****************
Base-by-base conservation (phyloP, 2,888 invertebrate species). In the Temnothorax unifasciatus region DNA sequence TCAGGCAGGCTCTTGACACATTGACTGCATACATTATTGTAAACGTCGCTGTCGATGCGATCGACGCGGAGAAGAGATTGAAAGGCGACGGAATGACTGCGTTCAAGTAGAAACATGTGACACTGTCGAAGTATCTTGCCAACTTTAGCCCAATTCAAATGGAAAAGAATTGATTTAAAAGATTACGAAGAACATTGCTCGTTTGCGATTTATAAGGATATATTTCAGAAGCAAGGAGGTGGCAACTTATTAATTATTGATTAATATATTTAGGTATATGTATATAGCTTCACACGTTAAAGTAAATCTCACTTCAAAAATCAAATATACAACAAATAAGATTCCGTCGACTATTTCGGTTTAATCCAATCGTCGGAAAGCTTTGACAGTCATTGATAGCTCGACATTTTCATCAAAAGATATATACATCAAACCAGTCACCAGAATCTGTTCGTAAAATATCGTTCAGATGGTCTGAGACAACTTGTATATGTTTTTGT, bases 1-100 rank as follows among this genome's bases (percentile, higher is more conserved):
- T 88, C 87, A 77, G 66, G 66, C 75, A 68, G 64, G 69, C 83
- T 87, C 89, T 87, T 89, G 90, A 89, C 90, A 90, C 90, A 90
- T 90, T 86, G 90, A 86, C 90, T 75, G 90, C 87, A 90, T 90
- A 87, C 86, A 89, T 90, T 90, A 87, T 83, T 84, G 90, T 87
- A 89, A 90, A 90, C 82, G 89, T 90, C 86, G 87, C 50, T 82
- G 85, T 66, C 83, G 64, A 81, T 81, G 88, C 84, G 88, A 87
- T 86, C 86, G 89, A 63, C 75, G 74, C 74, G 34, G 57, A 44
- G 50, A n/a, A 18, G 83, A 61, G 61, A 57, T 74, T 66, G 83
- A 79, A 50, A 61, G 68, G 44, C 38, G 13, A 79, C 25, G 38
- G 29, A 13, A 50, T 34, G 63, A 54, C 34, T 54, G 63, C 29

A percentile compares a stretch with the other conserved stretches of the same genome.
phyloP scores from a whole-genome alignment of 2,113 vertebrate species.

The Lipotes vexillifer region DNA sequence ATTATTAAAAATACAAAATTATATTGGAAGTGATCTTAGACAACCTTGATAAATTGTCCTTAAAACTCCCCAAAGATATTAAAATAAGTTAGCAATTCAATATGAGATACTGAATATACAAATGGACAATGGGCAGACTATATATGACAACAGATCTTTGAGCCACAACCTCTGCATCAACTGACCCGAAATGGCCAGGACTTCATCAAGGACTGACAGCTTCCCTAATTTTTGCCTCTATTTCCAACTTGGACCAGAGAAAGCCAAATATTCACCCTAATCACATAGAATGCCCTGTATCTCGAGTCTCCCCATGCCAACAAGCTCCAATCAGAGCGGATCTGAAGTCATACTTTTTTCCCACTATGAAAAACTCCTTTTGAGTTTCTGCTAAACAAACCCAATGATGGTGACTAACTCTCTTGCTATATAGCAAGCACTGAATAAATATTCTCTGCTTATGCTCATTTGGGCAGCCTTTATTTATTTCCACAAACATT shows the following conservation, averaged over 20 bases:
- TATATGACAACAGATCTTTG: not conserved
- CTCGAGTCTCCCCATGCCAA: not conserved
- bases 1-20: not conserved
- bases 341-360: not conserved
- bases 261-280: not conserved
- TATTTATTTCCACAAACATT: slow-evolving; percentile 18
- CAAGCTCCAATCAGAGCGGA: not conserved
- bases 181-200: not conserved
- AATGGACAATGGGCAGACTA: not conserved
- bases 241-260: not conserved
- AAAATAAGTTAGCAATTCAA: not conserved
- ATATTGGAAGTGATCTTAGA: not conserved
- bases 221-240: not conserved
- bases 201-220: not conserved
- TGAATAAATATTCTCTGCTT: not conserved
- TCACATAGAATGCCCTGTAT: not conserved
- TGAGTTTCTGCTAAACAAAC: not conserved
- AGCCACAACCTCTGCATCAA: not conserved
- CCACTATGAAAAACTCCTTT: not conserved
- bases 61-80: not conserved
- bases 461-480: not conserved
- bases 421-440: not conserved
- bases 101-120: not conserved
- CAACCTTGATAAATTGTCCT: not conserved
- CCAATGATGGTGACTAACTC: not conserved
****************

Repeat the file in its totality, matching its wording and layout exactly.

Base-by-base conservation (phyloP, 2,888 invertebrate species). In the Temnothorax unifasciatus region DNA sequence TCAGGCAGGCTCTTGACACATTGACTGCATACATTATTGTAAACGTCGCTGTCGATGCGATCGACGCGGAGAAGAGATTGAAAGGCGACGGAATGACTGCGTTCAAGTAGAAACATGTGACACTGTCGAAGTATCTTGCCAACTTTAGCCCAATTCAAATGGAAAAGAATTGATTTAAAAGATTACGAAGAACATTGCTCGTTTGCGATTTATAAGGATATATTTCAGAAGCAAGGAGGTGGCAACTTATTAATTATTGATTAATATATTTAGGTATATGTATATAGCTTCACACGTTAAAGTAAATCTCACTTCAAAAATCAAATATACAACAAATAAGATTCCGTCGACTATTTCGGTTTAATCCAATCGTCGGAAAGCTTTGACAGTCATTGATAGCTCGACATTTTCATCAAAAGATATATACATCAAACCAGTCACCAGAATCTGTTCGTAAAATATCGTTCAGATGGTCTGAGACAACTTGTATATGTTTTTGT, bases 1-100 rank as follows among this genome's bases (percentile, higher is more conserved):
- T 88, C 87, A 77, G 66, G 66, C 75, A 68, G 64, G 69, C 83
- T 87, C 89, T 87, T 89, G 90, A 89, C 90, A 90, C 90, A 90
- T 90, T 86, G 90, A 86, C 90, T 75, G 90, C 87, A 90, T 90
- A 87, C 86, A 89, T 90, T 90, A 87, T 83, T 84, G 90, T 87
- A 89, A 90, A 90, C 82, G 89, T 90, C 86, G 87, C 50, T 82
- G 85, T 66, C 83, G 64, A 81, T 81, G 88, C 84, G 88, A 87
- T 86, C 86, G 89, A 63, C 75, G 74, C 74, G 34, G 57, A 44
- G 50, A n/a, A 18, G 83, A 61, G 61, A 57, T 74, T 66, G 83
- A 79, A 50, A 61, G 68, G 44, C 38, G 13, A 79, C 25, G 38
- G 29, A 13, A 50, T 34, G 63, A 54, C 34, T 54, G 63, C 29

A percentile compares a stretch with the other conserved stretches of the same genome.
phyloP scores from a whole-genome alignment of 2,113 vertebrate species.

The Lipotes vexillifer region DNA sequence ATTATTAAAAATACAAAATTATATTGGAAGTGATCTTAGACAACCTTGATAAATTGTCCTTAAAACTCCCCAAAGATATTAAAATAAGTTAGCAATTCAATATGAGATACTGAATATACAAATGGACAATGGGCAGACTATATATGACAACAGATCTTTGAGCCACAACCTCTGCATCAACTGACCCGAAATGGCCAGGACTTCATCAAGGACTGACAGCTTCCCTAATTTTTGCCTCTATTTCCAACTTGGACCAGAGAAAGCCAAATATTCACCCTAATCACATAGAATGCCCTGTATCTCGAGTCTCCCCATGCCAACAAGCTCCAATCAGAGCGGATCTGAAGTCATACTTTTTTCCCACTATGAAAAACTCCTTTTGAGTTTCTGCTAAACAAACCCAATGATGGTGACTAACTCTCTTGCTATATAGCAAGCACTGAATAAATATTCTCTGCTTATGCTCATTTGGGCAGCCTTTATTTATTTCCACAAACATT shows the following conservation, averaged over 20 bases:
- TATATGACAACAGATCTTTG: not conserved
- CTCGAGTCTCCCCATGCCAA: not conserved
- bases 1-20: not conserved
- bases 341-360: not conserved
- bases 261-280: not conserved
- TATTTATTTCCACAAACATT: slow-evolving; percentile 18
- CAAGCTCCAATCAGAGCGGA: not conserved
- bases 181-200: not conserved
- AATGGACAATGGGCAGACTA: not conserved
- bases 241-260: not conserved
- AAAATAAGTTAGCAATTCAA: not conserved
- ATATTGGAAGTGATCTTAGA: not conserved
- bases 221-240: not conserved
- bases 201-220: not conserved
- TGAATAAATATTCTCTGCTT: not conserved
- TCACATAGAATGCCCTGTAT: not conserved
- TGAGTTTCTGCTAAACAAAC: not conserved
- AGCCACAACCTCTGCATCAA: not conserved
- CCACTATGAAAAACTCCTTT: not conserved
- bases 61-80: not conserved
- bases 461-480: not conserved
- bases 421-440: not conserved
- bases 101-120: not conserved
- CAACCTTGATAAATTGTCCT: not conserved
- CCAATGATGGTGACTAACTC: not conserved